Many Sunday afternoons when I was in the fifth and sixth grades at Elizaville Elementary were spent copying the week's spelling words, ten times each, to be submitted Monday.
English spelling is a notorious mess, a mishmash of Anglo-Saxon, Norman French, ecclesiastical Latin, and words that Britain and the United States lifted from indigenous peoples. The need to master spelling as a mark of literacy made Noah Webster's Blue Back Speller a bestseller in the United States throughout the nineteenth century.
(Also in the nineteenth century, misspellings were common fodder for humor, mocking the subliterate. We have the word OK thanks to the jocular spelling oll korrect in a Boston newspaper.)
A friend has lent me a copy of Book One of The Twentieth Century Spellers, Maryland Edition, published in 1912 by Appleton, and it is a window into public education a century ago.
Each week has a specified set of words, with spelling and syllabification, and a set of example sentences using the week's words.
But there is more. One finds an abundance of the sententiae adults love to unload on the young: Alice Carey's verses beginning "True worth is in being, not seeming; / In doing each day that goes by / Some little good, not in dreaming. ..."
There are occasional interpolations of random information: "The Chinese are a curious people and live a great distance from us. They are different from us in many ways. They think that one girl in a family is enough. They prefer to have boys. Their near neighbors are the Japanese."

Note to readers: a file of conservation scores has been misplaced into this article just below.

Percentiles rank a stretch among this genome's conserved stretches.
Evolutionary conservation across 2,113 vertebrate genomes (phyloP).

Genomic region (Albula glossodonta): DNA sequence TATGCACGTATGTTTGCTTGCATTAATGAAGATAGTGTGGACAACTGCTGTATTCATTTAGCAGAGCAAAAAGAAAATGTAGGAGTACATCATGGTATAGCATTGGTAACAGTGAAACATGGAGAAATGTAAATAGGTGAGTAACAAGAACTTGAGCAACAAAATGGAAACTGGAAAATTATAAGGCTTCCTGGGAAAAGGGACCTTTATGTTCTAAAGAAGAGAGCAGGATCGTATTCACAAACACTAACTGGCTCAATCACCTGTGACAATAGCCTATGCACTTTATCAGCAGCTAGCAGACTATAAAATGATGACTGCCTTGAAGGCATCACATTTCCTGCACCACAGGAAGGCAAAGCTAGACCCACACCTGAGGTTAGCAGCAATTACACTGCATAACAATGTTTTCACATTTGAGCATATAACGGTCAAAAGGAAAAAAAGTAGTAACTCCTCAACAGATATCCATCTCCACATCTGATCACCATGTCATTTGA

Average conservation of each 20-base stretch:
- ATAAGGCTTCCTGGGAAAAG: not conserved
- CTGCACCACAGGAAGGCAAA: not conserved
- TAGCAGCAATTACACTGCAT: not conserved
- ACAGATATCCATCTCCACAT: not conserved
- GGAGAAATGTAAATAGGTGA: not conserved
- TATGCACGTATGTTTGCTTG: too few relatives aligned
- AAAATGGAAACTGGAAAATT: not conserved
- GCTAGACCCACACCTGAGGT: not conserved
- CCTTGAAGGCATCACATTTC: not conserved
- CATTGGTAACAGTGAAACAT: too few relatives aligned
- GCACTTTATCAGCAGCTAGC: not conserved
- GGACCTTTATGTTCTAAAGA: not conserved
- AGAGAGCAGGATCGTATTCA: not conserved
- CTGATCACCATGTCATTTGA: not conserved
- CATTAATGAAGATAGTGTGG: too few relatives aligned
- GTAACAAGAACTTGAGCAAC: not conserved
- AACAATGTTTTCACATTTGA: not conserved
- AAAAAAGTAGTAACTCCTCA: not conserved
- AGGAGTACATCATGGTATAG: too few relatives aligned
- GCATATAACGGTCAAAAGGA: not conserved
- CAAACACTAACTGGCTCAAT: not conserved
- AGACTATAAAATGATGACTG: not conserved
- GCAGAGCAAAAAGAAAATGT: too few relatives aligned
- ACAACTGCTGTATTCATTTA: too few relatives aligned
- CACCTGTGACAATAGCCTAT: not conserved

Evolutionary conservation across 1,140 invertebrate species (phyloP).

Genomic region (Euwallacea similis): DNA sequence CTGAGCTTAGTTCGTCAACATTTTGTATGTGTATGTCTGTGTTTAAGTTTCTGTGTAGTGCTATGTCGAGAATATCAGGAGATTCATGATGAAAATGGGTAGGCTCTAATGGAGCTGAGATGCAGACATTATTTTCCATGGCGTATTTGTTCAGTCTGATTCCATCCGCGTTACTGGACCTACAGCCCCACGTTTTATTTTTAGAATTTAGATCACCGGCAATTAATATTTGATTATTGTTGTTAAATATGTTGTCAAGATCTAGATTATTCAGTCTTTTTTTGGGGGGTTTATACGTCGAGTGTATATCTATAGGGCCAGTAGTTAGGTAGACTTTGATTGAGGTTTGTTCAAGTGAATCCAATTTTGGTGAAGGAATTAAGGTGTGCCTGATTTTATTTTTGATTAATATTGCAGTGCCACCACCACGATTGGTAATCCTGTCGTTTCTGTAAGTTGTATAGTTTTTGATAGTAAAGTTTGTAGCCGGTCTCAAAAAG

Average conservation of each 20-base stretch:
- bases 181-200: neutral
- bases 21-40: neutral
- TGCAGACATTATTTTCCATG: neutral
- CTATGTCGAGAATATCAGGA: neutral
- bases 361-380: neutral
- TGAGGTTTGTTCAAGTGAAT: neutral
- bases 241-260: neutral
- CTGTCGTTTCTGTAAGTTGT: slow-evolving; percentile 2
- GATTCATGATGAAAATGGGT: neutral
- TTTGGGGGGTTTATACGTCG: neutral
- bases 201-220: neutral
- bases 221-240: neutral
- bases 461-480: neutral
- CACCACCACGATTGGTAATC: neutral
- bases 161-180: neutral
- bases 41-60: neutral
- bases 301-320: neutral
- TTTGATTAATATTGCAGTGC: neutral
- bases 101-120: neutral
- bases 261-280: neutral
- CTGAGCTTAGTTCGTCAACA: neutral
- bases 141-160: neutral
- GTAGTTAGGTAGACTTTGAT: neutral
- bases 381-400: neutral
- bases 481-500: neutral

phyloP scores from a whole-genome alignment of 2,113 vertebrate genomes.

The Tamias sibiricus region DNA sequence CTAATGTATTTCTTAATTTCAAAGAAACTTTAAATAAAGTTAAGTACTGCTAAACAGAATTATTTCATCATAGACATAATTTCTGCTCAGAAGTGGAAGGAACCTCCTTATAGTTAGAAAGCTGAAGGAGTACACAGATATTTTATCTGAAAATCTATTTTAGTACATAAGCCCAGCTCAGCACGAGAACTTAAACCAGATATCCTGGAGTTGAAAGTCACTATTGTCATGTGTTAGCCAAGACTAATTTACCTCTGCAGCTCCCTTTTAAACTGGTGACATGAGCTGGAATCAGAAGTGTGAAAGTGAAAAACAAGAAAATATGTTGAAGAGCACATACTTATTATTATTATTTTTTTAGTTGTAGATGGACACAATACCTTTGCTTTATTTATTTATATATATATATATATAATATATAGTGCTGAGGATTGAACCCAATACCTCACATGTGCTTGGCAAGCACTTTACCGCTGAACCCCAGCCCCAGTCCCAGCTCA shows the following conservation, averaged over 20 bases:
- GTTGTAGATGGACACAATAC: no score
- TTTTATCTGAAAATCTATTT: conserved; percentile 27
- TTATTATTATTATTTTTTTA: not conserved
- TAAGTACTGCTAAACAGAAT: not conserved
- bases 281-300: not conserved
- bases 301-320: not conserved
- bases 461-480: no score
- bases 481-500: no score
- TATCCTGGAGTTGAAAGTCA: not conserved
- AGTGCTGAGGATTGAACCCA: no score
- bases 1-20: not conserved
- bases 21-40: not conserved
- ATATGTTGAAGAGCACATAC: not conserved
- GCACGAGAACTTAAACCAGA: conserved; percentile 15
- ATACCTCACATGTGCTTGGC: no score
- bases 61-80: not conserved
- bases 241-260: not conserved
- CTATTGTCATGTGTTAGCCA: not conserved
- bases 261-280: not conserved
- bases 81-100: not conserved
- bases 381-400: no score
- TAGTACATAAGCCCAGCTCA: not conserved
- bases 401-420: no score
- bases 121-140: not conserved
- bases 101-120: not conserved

And, of course, patriotism: "Admiral Dewey received great honors after his triumph over the Spaniards in the harbor of Manila."
To a modern reader, the example sentences each week read like found poetry:
"The fox is covered with fur.
"Did John peddle the potatoes from house to house?
"The bird flew out of the cage.
"The class can sing the song by rote but not by note.
"The stone was a real diamond
"Did you hear that whispering?"
Did John encounter the fox on his route selling potatoes? The students' singing is faulty, but the diamond is genuine. The bird is free, but the whispering is ominous.
The appendix of Local Words is a little window into the Maryland of the time: Annapolis, brickyard, bombardment, cotton duck mills, Cecilius Calvert, Mt. Clare Shops, slavery, tonging, Wells and McComas.
Did you hear that whispering? It was the past.